Mais est-elle pour autant complètement dépourvue de pouvoir de seduction ?  Est-on sexy en Ugg + collant opaque + mini-jupe en jean ?  Le gros de la gent masculine oppose un grand “non” effaré a cette question…[mais la Ugg] nous rend plus humains.  Les femmes sont autre chose qu’être belles dedans.  Elle renvoie une image cool, libérée des contraintes de l’apparence.  On peut séduire en Ugg parce qu’on révèle notre côté raisonné, conscient, moins écervelé.”…Elle répond à merveille au message de l’époque : stop à la sophistication, marre de l’emballement des tendances.  Vive la beauté brute, la simplicité et le confort.

But are Uggs completely devoid of the power of seduction?  Is one sexy in Uggs, opaque tights and a denim mini-skirt?  The majority of men say “no” in alarm at the question…[But Uggs] make us more human.  Women are something other than being beautiful inside [I’m not sure I understood that sentence right].  Uggs give a cool image, liberated of the constraints of appearance.  One can seducie in Uggs because we reveal our reasonable side, aware, less flighty.”…They respond wonderfully to the message of the times: stop sophistication, enough enthusiasm over trends.  Vive [fine, long live] raw beauty, simplicity and comfort.

“…C’est la fin de la tradition européenne qui veut que la femme ait de petits pieds.  Avec la Ugg, on arrive au bout du phénomène d’accoutumance visuelle et sociale.  Les femmes peuvent se promener avec ces choses énormes aux pieds sans choquer personne.”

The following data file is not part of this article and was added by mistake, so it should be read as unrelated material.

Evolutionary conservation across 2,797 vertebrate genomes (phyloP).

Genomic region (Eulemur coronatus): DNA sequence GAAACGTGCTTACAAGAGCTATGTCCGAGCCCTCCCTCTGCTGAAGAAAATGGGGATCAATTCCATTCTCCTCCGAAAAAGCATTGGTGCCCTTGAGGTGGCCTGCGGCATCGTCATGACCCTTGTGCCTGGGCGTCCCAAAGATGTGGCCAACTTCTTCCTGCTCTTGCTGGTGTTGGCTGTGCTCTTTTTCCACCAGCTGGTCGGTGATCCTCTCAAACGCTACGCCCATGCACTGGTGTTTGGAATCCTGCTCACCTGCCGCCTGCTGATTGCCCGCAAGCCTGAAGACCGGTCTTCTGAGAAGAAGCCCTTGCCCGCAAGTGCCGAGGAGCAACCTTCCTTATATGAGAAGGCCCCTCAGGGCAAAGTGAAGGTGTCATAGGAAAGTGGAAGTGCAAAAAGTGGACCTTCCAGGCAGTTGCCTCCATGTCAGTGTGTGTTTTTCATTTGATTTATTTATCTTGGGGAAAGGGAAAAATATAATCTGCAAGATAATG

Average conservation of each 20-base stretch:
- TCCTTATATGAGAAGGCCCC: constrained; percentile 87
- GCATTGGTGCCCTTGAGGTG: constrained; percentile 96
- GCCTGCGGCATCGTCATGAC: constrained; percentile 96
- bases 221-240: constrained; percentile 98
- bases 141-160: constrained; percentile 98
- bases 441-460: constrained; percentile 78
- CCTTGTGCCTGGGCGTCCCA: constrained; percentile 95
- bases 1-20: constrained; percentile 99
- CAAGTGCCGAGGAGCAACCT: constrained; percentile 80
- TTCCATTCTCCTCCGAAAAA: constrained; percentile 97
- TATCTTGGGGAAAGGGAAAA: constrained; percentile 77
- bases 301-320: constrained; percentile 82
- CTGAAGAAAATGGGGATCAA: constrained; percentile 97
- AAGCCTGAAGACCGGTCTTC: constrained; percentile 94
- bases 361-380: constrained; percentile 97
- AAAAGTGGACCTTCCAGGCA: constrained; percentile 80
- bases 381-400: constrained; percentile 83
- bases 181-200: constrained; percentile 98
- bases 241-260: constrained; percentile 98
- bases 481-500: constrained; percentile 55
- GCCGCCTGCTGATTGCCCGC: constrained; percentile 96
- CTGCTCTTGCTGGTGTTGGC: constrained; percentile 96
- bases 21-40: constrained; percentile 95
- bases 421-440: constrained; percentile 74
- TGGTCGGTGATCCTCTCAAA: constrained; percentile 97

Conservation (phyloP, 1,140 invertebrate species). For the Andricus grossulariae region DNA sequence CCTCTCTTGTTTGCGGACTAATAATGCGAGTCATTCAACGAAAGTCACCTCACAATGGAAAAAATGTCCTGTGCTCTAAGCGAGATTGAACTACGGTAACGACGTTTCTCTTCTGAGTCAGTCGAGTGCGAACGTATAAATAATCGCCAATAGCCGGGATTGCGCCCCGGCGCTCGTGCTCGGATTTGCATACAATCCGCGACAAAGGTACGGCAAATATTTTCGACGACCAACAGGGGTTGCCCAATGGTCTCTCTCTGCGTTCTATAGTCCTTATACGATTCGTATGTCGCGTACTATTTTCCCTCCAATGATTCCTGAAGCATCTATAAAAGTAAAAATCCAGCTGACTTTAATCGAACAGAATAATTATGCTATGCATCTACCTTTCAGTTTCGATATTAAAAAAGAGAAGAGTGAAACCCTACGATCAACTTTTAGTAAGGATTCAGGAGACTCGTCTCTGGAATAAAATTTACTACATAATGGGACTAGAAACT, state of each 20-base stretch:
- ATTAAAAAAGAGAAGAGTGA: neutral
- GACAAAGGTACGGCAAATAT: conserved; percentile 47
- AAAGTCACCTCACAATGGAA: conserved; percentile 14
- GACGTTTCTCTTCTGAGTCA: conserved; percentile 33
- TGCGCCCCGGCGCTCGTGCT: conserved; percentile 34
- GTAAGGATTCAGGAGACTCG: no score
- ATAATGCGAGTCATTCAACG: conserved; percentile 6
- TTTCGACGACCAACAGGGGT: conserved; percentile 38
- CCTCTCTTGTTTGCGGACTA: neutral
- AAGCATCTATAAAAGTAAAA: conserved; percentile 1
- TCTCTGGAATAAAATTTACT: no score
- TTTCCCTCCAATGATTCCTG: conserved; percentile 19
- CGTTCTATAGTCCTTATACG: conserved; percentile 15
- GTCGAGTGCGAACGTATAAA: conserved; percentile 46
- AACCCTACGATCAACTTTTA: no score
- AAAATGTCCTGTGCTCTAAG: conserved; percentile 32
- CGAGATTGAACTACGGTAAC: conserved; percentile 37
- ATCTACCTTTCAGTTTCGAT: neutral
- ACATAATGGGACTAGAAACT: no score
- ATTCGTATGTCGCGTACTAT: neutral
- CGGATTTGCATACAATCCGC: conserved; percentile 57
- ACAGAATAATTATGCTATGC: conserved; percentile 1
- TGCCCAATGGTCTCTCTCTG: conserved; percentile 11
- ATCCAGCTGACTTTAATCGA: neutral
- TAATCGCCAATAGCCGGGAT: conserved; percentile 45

“…It’s the end of the European tradition that admires women with small feet.  With Uggs, we are at the beginning of a phenomenon of a new visual and social immunization [not sure about translation, alternate words given by dictionary: addiction, habituation].  Women can walk around with these huge things on their feet without shocking anyone.”

Now back to my opinion.

While I’m glad they’re playing up the women’s-lib aspect of this, and I appreciate the right to wear something comfortable (I do admittedly love Uggs in the right context), I don’t think I could go this far.  The article would make sense as a piece on trends, it is true that many, many people here in Paris (chic women and teenagers like the article says) wear Uggs, but I think they may be thinking about it too much.  In middle school and high school girls wear Uggs to be on-trend (the same way they wear (or wore, but judging by the number on Shopbop I’m going to go with the present tense) Juicy sweatsuits) but afterwards in the real world, women don’t wear Uggs or Juicy sweatsuits except in certain appropriate contexts, après-ski, when sick, when it’s really, really cold out and there’s snow, after wearing heels all day, walking the dog, getting groceries or if you’re special during filming or photoshoots, after surfing etc.

What’s so wrong with warm socks and pretty flat boots?  They’re comfortable too…

And as for equating the [re-]emergence of Uggs with the economy… I’m not so sure they ever really left.  While I think they’re right-on about reinterpreting older pieces (something I think most of us do in a normal economic climate) I don’t see Uggs being reinterpreted.  They’re still worn with sweatpants, with jeans tucked in and at times with skirts in the summer.

Still, I do have to admit that footwear trends may be changing, but I’m not sure it’s due to Uggs.  I love edgy boots, like the Frye motorcycle boots or big rainboots and while browsing fashion communities ( I see a lot of Doc Marten’s.  I think that’s more due to a re-emergence of grunge, which may be related to the economy, but not Uggs.  I see Uggs as a trend item that has a truly wonderful function, but is not a wardrobe basic or staple.